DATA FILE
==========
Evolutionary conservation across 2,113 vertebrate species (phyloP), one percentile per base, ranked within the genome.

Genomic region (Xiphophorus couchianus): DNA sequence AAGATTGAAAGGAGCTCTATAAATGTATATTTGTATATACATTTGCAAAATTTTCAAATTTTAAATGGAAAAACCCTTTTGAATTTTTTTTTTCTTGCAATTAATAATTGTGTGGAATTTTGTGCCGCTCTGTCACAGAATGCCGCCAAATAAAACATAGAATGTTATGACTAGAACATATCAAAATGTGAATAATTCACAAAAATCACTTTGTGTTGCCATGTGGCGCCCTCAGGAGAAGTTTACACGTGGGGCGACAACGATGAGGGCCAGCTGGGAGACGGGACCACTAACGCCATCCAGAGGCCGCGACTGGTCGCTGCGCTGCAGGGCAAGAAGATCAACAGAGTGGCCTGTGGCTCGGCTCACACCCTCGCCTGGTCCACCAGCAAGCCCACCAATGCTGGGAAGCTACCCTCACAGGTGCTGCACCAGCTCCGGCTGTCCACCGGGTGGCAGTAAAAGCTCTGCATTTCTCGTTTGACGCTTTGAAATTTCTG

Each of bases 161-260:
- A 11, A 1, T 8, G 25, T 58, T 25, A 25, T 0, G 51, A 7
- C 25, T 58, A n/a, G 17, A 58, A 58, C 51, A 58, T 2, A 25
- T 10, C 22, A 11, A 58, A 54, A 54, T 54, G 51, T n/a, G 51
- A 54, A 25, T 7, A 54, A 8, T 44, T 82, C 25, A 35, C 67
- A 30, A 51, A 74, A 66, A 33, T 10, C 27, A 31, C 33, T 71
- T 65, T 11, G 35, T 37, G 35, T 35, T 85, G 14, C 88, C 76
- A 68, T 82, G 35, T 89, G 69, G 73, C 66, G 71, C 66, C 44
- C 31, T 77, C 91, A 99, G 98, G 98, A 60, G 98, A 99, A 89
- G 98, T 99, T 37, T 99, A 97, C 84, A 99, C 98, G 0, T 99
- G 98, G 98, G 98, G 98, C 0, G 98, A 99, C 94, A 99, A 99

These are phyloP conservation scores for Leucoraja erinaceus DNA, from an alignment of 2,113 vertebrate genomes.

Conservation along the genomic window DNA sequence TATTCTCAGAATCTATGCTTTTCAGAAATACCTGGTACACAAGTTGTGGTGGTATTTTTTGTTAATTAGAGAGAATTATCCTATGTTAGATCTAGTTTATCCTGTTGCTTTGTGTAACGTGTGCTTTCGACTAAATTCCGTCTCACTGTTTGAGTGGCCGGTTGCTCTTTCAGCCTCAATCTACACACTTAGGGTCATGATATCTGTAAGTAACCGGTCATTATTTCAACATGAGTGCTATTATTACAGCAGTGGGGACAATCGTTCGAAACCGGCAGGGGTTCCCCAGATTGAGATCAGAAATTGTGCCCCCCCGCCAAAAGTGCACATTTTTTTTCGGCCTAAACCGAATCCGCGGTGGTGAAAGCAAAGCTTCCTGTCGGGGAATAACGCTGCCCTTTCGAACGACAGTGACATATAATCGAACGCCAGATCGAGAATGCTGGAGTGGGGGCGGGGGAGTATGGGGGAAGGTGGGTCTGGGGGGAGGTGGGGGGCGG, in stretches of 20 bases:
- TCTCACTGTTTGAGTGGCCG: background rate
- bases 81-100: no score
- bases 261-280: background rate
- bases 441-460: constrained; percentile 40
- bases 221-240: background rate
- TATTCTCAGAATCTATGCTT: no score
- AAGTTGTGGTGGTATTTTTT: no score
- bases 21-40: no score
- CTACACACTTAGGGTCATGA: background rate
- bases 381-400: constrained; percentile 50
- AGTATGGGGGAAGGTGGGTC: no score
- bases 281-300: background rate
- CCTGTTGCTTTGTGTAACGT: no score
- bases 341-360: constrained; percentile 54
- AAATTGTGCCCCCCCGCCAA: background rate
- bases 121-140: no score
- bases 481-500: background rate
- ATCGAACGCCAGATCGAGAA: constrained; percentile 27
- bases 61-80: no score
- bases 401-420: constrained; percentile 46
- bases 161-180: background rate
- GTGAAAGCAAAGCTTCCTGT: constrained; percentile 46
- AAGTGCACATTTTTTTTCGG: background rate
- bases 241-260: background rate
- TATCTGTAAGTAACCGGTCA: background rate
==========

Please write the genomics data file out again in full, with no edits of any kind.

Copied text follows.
Evolutionary conservation across 2,113 vertebrate species (phyloP), one percentile per base, ranked within the genome.

Genomic region (Xiphophorus couchianus): DNA sequence AAGATTGAAAGGAGCTCTATAAATGTATATTTGTATATACATTTGCAAAATTTTCAAATTTTAAATGGAAAAACCCTTTTGAATTTTTTTTTTCTTGCAATTAATAATTGTGTGGAATTTTGTGCCGCTCTGTCACAGAATGCCGCCAAATAAAACATAGAATGTTATGACTAGAACATATCAAAATGTGAATAATTCACAAAAATCACTTTGTGTTGCCATGTGGCGCCCTCAGGAGAAGTTTACACGTGGGGCGACAACGATGAGGGCCAGCTGGGAGACGGGACCACTAACGCCATCCAGAGGCCGCGACTGGTCGCTGCGCTGCAGGGCAAGAAGATCAACAGAGTGGCCTGTGGCTCGGCTCACACCCTCGCCTGGTCCACCAGCAAGCCCACCAATGCTGGGAAGCTACCCTCACAGGTGCTGCACCAGCTCCGGCTGTCCACCGGGTGGCAGTAAAAGCTCTGCATTTCTCGTTTGACGCTTTGAAATTTCTG

Each of bases 161-260:
- A 11, A 1, T 8, G 25, T 58, T 25, A 25, T 0, G 51, A 7
- C 25, T 58, A n/a, G 17, A 58, A 58, C 51, A 58, T 2, A 25
- T 10, C 22, A 11, A 58, A 54, A 54, T 54, G 51, T n/a, G 51
- A 54, A 25, T 7, A 54, A 8, T 44, T 82, C 25, A 35, C 67
- A 30, A 51, A 74, A 66, A 33, T 10, C 27, A 31, C 33, T 71
- T 65, T 11, G 35, T 37, G 35, T 35, T 85, G 14, C 88, C 76
- A 68, T 82, G 35, T 89, G 69, G 73, C 66, G 71, C 66, C 44
- C 31, T 77, C 91, A 99, G 98, G 98, A 60, G 98, A 99, A 89
- G 98, T 99, T 37, T 99, A 97, C 84, A 99, C 98, G 0, T 99
- G 98, G 98, G 98, G 98, C 0, G 98, A 99, C 94, A 99, A 99

These are phyloP conservation scores for Leucoraja erinaceus DNA, from an alignment of 2,113 vertebrate genomes.

Conservation along the genomic window DNA sequence TATTCTCAGAATCTATGCTTTTCAGAAATACCTGGTACACAAGTTGTGGTGGTATTTTTTGTTAATTAGAGAGAATTATCCTATGTTAGATCTAGTTTATCCTGTTGCTTTGTGTAACGTGTGCTTTCGACTAAATTCCGTCTCACTGTTTGAGTGGCCGGTTGCTCTTTCAGCCTCAATCTACACACTTAGGGTCATGATATCTGTAAGTAACCGGTCATTATTTCAACATGAGTGCTATTATTACAGCAGTGGGGACAATCGTTCGAAACCGGCAGGGGTTCCCCAGATTGAGATCAGAAATTGTGCCCCCCCGCCAAAAGTGCACATTTTTTTTCGGCCTAAACCGAATCCGCGGTGGTGAAAGCAAAGCTTCCTGTCGGGGAATAACGCTGCCCTTTCGAACGACAGTGACATATAATCGAACGCCAGATCGAGAATGCTGGAGTGGGGGCGGGGGAGTATGGGGGAAGGTGGGTCTGGGGGGAGGTGGGGGGCGG, in stretches of 20 bases:
- TCTCACTGTTTGAGTGGCCG: background rate
- bases 81-100: no score
- bases 261-280: background rate
- bases 441-460: constrained; percentile 40
- bases 221-240: background rate
- TATTCTCAGAATCTATGCTT: no score
- AAGTTGTGGTGGTATTTTTT: no score
- bases 21-40: no score
- CTACACACTTAGGGTCATGA: background rate
- bases 381-400: constrained; percentile 50
- AGTATGGGGGAAGGTGGGTC: no score
- bases 281-300: background rate
- CCTGTTGCTTTGTGTAACGT: no score
- bases 341-360: constrained; percentile 54
- AAATTGTGCCCCCCCGCCAA: background rate
- bases 121-140: no score
- bases 481-500: background rate
- ATCGAACGCCAGATCGAGAA: constrained; percentile 27
- bases 61-80: no score
- bases 401-420: constrained; percentile 46
- bases 161-180: background rate
- GTGAAAGCAAAGCTTCCTGT: constrained; percentile 46
- AAGTGCACATTTTTTTTCGG: background rate
- bases 241-260: background rate
- TATCTGTAAGTAACCGGTCA: background rate